Henri Cassini

Portrait of Count Alexandre Henri Gabriel de Cassini by Ambroise Tardieu, 1827

Count Alexandre Henri Gabriel de Cassini (May 9, 1781 – April 23, 1832) was a French botanist and naturalist, who specialised in the sunflower family (Asteraceae) (then known as family Compositae). The standard author abbreviation Cass. is used to indicate this person as the author when citing a botanical name.[1]

He was the youngest of five children of Jacques Dominique, Comte de Cassini, famous for completing the map of France, who had succeeded his father as the director of the Paris Observatory. He was also the great-great-grandson of famous Italian-French astronomer, Giovanni Domenico Cassini, discoverer of Jupiter's Great Red Spot and the Cassini division in Saturn's rings.

The genus Cassinia was named in his honour by the botanist Robert Brown.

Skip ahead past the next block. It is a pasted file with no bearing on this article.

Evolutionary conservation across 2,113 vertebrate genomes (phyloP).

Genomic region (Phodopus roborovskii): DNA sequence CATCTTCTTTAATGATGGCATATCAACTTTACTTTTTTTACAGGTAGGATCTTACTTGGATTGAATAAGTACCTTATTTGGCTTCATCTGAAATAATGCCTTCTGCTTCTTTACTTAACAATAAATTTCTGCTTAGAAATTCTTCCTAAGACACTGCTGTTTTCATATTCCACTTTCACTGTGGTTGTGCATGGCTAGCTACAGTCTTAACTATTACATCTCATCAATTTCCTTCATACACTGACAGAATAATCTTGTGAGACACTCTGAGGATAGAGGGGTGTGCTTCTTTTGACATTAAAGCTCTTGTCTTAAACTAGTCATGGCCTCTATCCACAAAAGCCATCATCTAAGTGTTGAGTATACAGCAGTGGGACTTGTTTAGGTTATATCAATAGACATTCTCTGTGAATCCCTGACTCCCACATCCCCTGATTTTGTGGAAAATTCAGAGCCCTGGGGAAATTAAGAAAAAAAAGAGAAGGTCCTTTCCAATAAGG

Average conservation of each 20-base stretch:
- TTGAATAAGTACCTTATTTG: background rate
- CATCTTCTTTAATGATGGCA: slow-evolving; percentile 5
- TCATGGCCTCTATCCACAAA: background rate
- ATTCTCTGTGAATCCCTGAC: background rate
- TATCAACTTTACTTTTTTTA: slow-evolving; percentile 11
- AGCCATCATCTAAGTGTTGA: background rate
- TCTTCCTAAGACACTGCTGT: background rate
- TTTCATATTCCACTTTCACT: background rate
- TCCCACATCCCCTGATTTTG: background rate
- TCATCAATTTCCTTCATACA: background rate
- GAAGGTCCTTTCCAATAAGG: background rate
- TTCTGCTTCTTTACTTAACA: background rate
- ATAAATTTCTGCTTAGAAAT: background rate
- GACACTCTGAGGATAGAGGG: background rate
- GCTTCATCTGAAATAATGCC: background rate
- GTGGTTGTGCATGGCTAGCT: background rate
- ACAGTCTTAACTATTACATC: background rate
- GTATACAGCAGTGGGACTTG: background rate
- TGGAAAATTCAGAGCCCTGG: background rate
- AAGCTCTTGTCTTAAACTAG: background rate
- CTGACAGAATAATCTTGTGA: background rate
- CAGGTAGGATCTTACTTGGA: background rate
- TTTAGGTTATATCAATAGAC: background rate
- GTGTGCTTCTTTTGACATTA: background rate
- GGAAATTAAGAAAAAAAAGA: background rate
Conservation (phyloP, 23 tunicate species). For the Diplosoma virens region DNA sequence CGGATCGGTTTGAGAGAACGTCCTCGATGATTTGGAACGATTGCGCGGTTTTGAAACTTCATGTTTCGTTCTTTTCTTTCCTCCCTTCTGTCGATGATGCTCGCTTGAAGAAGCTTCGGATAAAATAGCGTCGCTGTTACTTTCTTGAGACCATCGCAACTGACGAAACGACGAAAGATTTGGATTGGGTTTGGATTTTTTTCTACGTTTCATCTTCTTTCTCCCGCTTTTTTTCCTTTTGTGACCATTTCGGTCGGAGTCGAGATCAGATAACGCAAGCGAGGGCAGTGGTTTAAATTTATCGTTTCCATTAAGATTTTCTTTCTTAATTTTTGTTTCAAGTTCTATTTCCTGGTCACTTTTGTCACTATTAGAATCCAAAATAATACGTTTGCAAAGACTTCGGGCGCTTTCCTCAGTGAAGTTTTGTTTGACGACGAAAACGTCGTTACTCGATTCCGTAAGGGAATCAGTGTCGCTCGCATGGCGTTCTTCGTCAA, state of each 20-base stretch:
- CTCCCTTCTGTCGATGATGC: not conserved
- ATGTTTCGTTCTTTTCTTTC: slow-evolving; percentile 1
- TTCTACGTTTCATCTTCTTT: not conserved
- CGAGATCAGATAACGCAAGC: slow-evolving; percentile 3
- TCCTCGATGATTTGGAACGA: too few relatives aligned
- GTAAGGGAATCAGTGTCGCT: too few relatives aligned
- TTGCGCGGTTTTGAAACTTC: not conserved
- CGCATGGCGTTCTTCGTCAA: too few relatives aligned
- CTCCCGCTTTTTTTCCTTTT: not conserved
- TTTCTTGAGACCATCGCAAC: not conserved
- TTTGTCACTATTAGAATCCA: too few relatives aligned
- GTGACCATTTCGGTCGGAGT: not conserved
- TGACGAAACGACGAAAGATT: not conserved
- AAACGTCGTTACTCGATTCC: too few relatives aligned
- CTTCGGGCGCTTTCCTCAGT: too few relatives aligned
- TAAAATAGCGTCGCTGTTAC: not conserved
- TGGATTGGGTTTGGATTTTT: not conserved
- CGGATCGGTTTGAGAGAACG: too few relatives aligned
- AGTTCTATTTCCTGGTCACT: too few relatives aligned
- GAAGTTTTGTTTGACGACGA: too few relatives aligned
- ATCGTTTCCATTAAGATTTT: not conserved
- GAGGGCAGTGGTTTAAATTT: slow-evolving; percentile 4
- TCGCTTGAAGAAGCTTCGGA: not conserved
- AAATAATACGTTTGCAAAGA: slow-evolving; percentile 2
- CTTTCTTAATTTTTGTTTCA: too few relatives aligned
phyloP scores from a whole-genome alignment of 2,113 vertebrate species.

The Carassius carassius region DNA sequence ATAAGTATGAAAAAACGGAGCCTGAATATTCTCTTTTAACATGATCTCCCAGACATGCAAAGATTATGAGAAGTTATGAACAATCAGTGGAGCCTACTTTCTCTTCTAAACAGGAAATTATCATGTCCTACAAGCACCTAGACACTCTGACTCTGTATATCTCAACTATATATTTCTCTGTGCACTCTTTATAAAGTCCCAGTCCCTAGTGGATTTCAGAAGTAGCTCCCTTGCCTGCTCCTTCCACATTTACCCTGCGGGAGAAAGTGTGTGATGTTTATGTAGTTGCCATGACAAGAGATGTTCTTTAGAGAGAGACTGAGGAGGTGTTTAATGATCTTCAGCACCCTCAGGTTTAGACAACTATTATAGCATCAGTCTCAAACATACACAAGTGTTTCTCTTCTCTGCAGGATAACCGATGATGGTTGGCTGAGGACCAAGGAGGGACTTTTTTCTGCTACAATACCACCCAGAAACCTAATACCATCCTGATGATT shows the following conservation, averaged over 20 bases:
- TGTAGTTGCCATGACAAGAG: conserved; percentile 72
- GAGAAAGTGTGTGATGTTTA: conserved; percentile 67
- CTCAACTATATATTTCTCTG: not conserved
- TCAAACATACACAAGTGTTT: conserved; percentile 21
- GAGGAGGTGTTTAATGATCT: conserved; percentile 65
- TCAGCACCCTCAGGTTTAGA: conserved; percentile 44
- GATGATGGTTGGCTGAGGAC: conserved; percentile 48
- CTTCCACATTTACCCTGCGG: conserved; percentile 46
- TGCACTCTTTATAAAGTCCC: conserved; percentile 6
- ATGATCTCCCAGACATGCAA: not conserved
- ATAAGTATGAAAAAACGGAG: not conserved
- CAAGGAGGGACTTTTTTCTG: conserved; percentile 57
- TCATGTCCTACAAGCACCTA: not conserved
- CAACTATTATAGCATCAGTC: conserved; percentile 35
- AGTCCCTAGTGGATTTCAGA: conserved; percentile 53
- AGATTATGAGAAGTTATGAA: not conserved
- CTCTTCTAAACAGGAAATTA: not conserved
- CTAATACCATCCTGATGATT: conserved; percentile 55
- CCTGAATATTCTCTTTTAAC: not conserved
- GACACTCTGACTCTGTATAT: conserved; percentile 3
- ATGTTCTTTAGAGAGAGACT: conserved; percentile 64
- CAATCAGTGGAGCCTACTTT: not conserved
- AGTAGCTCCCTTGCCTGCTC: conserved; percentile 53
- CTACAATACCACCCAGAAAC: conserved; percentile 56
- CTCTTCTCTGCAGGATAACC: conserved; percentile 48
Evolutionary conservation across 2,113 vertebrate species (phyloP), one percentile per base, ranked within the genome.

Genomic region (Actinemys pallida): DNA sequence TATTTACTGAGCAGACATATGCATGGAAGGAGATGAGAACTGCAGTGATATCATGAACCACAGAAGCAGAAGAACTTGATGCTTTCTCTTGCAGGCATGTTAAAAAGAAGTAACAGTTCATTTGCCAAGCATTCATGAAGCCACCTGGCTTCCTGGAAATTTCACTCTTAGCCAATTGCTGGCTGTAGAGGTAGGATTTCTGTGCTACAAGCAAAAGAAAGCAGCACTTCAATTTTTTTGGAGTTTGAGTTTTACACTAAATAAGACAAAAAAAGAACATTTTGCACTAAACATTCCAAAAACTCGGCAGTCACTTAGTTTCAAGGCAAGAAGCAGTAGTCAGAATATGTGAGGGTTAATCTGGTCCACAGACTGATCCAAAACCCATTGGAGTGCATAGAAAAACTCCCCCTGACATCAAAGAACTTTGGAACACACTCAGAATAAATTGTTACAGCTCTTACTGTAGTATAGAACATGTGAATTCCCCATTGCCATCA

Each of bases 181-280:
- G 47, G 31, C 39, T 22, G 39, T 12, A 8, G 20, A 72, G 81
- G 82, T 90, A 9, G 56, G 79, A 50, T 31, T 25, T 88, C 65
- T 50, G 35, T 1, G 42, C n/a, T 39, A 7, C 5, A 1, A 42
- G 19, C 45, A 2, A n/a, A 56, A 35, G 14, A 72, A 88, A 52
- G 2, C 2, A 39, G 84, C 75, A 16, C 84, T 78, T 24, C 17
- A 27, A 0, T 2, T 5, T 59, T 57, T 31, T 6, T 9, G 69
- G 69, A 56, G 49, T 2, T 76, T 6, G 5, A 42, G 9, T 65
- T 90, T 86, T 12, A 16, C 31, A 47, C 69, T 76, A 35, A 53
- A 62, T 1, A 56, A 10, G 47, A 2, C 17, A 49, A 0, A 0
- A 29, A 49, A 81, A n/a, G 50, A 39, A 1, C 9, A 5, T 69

He named many flowering plants and new genera in the sunflower family (Asteraceae), many of them from North America. He published 65 papers and 11 reviews in the [Nouveau] Bulletin des Sciences of the Société Philomatique de Paris between 1812 and 1821. In 1825, Cassini placed the North American taxa of Prenanthes (family Asteraceae, tribe Lactuceae) in a new genus Nabalus. In 1828 he named Dugaldia hoopesii for the Scottish naturalist Dugald Stewart (1753-1828).

Some genera (originally) named by him :


  • Cassini, Henri. 1813. Observations sur le style et le stigmate des synanthérées. Journal de Physique, de Chemie, d'Histoire Naturelle et des Arts 76: 97--128, 181--201, 249-75.
  • King, Robert M., Paul C. Janaske, & David B. Lellinger (compilers). 1995. Cassini on Compositae II. Monographs in Systematic Botany from the Missouri Botanical Garden 54: [i]-xii, 1-190.
  1. ^ IPNI.  Cass.